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What the Doctor Saw: Gendering Ophelia in the (Anatomy) Theatre

What the Doctor Saw: Gendering Ophelia in the (Anatomy) Theatre

15 November 2023

Polo Santa Marta, SMT.08 – 11.50 and on Zoom


This talk offers fresh insights into the gendered perceptions and representations of Ophelia in early modern performance history by way of an overlooked audience position: that of the early modern ‘doctor’ or anatomist. Thomas Platter’s diary description of a performance of Julius Caesar at the Globe in 1599 is a common point of reference in Shakespeare studies. Platter is usually described as Swiss ‘tourist’, but the fact that he was travelling around Europe as a medical student together with his more famous physician brother Felix Platter is less often noted. During their travels, the Platters attended a different kind of performance, one which was more relevant to their profession: anatomical dissection at various European medical schools. In this talk I will argue that approaching theatrical performance in early modern London through the eyes of contemporary medical culture – exemplified by the gaze of Thomas Platter – offers a productive interpretative lens, especially on the dead bodies on the stage, including those representing women. We know that Platter saw Julius Caesar, not Hamlet, although early performances of the two plays may have roughly coincided, but other anatomists and barber surgeons are highly likely to have attended performances of Hamlet. What did they see (and hear), when they looked at a stage corpse representing a woman? In what ways was their gaze influenced by their experience from the anatomical theatre, where female corpses were a special occasion and subjected to a particular kind of gendered discourse? This talk will seek to answer such questions, drawing jointly on early modern theatre history and on sources from early modern European medical history.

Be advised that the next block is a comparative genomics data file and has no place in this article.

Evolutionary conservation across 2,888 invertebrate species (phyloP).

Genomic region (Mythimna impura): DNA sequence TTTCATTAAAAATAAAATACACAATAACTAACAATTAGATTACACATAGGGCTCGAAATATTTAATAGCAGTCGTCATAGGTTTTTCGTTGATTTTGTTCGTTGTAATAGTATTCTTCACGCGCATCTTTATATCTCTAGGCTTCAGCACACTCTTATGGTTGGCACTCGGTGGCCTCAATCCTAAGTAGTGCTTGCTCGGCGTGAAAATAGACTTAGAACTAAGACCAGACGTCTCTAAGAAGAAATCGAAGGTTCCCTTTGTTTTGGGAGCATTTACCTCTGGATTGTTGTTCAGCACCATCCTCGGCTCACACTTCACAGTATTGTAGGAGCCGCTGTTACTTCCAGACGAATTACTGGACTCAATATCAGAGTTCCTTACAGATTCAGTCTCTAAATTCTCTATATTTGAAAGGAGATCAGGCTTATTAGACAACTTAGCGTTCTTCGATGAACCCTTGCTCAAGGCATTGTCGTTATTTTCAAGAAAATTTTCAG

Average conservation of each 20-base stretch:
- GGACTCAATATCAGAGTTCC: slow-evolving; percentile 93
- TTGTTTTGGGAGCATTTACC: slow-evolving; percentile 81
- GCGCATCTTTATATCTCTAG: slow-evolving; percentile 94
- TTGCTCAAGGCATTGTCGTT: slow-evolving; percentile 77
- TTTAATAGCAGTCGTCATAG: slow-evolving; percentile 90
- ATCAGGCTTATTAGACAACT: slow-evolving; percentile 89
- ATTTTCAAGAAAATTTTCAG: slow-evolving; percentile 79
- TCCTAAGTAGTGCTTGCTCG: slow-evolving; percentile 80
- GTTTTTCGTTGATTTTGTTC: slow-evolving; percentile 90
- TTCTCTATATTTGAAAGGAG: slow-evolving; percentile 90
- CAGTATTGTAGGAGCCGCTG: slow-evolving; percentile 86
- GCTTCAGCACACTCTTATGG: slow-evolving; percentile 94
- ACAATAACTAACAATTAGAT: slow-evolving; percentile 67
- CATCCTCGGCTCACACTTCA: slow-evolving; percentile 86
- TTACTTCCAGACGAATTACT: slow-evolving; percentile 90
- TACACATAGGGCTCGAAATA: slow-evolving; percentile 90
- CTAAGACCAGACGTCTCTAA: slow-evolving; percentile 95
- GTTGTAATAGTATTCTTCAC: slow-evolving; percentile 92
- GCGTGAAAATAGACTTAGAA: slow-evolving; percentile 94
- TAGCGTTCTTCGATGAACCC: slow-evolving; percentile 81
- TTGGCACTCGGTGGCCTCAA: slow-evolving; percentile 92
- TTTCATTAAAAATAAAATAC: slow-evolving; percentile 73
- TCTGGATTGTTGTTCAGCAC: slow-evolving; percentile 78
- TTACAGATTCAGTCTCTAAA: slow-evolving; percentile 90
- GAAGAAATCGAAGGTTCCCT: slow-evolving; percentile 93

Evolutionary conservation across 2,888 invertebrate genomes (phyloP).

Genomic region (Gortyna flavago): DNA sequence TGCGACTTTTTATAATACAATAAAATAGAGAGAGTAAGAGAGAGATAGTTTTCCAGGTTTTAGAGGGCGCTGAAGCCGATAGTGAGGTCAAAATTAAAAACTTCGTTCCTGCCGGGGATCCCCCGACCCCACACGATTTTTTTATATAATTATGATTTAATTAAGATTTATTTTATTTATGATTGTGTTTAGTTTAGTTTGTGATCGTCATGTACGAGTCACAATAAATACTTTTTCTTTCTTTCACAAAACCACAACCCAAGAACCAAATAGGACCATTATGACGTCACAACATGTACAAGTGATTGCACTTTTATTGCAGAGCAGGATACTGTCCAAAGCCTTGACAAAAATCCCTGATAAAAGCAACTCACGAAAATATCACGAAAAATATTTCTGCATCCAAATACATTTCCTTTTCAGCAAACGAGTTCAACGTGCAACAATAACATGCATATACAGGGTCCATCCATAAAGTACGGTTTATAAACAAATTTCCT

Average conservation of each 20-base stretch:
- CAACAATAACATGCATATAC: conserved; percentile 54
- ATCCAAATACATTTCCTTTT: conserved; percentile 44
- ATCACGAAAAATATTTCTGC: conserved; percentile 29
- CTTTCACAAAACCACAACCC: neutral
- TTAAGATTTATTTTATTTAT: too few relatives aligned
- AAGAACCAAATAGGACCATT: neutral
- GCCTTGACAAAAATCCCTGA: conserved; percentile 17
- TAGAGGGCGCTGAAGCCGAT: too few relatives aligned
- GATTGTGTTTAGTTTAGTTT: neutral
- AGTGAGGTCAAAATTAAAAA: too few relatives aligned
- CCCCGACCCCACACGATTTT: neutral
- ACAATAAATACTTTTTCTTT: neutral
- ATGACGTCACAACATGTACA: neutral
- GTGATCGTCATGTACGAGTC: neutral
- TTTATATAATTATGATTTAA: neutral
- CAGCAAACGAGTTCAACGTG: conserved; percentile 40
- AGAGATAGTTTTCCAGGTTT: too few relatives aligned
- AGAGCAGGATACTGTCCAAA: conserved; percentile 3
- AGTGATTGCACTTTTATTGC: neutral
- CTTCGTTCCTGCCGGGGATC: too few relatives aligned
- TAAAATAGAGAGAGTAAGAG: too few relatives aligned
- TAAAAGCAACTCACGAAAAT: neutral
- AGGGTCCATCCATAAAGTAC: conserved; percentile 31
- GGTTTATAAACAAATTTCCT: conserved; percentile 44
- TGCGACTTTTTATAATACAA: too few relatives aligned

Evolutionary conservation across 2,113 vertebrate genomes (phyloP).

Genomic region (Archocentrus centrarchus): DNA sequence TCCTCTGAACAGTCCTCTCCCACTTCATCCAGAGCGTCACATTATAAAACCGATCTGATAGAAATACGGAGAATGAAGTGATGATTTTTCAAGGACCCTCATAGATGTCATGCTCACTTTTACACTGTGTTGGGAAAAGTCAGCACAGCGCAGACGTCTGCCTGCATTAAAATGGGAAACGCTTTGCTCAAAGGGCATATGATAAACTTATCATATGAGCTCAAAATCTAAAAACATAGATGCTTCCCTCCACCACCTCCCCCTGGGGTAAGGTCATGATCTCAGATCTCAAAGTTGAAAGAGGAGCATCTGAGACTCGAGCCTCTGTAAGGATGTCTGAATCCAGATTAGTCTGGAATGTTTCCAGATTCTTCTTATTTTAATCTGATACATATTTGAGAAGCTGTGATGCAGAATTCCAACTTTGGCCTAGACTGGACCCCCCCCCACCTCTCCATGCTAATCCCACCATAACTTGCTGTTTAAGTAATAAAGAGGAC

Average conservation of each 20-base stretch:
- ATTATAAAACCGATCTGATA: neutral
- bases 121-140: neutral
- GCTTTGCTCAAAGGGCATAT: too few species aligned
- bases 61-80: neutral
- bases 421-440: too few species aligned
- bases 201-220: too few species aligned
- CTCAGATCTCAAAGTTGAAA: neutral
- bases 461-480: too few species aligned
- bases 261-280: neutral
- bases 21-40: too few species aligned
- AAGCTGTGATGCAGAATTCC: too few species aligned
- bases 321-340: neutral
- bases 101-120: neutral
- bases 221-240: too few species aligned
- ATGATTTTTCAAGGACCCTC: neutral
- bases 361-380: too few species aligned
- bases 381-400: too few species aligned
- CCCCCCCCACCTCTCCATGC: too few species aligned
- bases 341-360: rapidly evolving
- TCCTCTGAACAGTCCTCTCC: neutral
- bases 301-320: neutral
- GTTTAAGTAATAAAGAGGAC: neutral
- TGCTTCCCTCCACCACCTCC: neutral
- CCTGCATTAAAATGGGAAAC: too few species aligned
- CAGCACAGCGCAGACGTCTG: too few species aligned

Dr Anne Sophie Refskou has taught Shakespeare studies, performance and comparative literature at the University of Surrey, UK and the University of Aarhus, Denmark. Her research focuses on early modern English literature and theatre, especially Shakespeare and his contemporaries and the classical/medieval literary heritage in the early modern period. Research topics include compassion, history of emotions, affect theory, theatre history, reception history and intertextuality. She is currently working on a monograph provisionally titled Shakespeare’s Compassion: Emotion, Intertextuality and the Classics on the Early Modern Stage. Other publications include: “Humanist Shakespeare: Xenophobia and Compassion in Sir Thomas More” in The Shakespearean International Yearbook 19 ed./Ton Hoenselaars and Stephen O’Neill and “Word Games, Affect and Play in Hamlet and Romeo & Juliet” in Shakespeare/Play ed./Emma Whipday (forthcoming).

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